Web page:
- The Washington Times - Monday, November 17, 2014

Hey, not so fast: Almost half of Americans — 46 percent — say President Obama should hold off taking executive action on immigration, according to a USA Today poll released Monday. And so, while the nation waits a little nervously, some offer historic perspective and a reality check.

“The 1986 immigration law gave amnesty to millions of immigrants but included no border security,” recalls keen-eyed policy analyst Roger Fleming, a former House Judiciary Committee counsel and contributor to PJMedia. “Not much has changed since then. Last year’s Senate bill, S. 744, specifies a path to citizenship, but does not in fact require the border be secured. Here America stands 28 years later with an open border and 11 million additional undocumented immigrants due to a government policy that fails to stop illegal entrants but spends millions on a bureaucratic maze to legally deport them. Our border policy entices people to enter surreptitiously, and then labels them illegal once they’re here.”

So secure the border, he says — high-tech fencing, aerial surveillance and manpower as required. There would even be an added benefit.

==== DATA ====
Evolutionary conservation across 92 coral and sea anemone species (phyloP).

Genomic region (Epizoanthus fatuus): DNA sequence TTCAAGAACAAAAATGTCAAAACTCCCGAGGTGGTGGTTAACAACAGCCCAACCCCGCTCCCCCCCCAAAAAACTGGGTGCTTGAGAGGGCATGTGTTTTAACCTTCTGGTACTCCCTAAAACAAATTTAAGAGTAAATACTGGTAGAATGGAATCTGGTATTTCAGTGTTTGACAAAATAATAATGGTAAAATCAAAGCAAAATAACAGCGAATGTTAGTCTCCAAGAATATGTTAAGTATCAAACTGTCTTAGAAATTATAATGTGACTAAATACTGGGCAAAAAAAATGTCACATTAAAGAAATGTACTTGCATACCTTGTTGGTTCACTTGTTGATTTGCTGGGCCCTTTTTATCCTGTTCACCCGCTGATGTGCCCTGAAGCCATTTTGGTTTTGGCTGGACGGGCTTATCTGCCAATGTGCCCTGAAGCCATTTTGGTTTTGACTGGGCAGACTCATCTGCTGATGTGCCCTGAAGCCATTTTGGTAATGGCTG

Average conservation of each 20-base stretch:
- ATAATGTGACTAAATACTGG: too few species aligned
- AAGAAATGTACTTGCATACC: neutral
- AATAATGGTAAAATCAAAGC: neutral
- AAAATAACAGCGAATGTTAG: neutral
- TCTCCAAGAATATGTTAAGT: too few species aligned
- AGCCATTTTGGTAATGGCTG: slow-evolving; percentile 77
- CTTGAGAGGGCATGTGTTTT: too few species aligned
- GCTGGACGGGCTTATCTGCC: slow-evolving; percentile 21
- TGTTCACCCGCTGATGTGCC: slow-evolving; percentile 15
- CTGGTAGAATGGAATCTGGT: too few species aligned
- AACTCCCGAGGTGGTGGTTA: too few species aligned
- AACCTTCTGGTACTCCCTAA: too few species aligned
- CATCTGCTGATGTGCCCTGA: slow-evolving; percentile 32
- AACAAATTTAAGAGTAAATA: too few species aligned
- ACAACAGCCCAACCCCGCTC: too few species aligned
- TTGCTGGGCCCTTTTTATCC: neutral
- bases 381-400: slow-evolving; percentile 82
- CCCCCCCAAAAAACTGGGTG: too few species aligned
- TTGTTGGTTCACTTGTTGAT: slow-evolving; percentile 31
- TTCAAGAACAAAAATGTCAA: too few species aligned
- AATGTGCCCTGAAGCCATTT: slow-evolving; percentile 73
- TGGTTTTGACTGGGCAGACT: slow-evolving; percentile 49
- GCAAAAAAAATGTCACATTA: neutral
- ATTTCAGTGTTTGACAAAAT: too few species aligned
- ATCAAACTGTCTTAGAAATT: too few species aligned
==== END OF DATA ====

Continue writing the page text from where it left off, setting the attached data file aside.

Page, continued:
“There’d be no more labeling of people in America as illegals. They’d either be here legally or working their way toward legal status. If the world knew our border was secure, there would be little incentive to try to cross it. The human- and drug-smuggling cartels would suffer for it; and fewer would die in vain seeking illegal entry,” Mr. Fleming adds. “This summer Americans saw a snapshot of what has been happening on the border for decades — and they’re not forgetting it. Border security, despite best efforts, is not considered a racist term; and common-sense members from both parties must step up and do what is right by citizens on both sides.”


The midterms are not quite over for some. Through a political action committee, John Bolton donated to the midterm campaigns of 87 “national security” candidates who support a strong defense and a substantial American presence on the global stage. The former U.N. ambassador is not forgetting those whose fights have gone to overtime.

SEE ALSO: Obamacare’s second act avoids disaster that marred inaugural run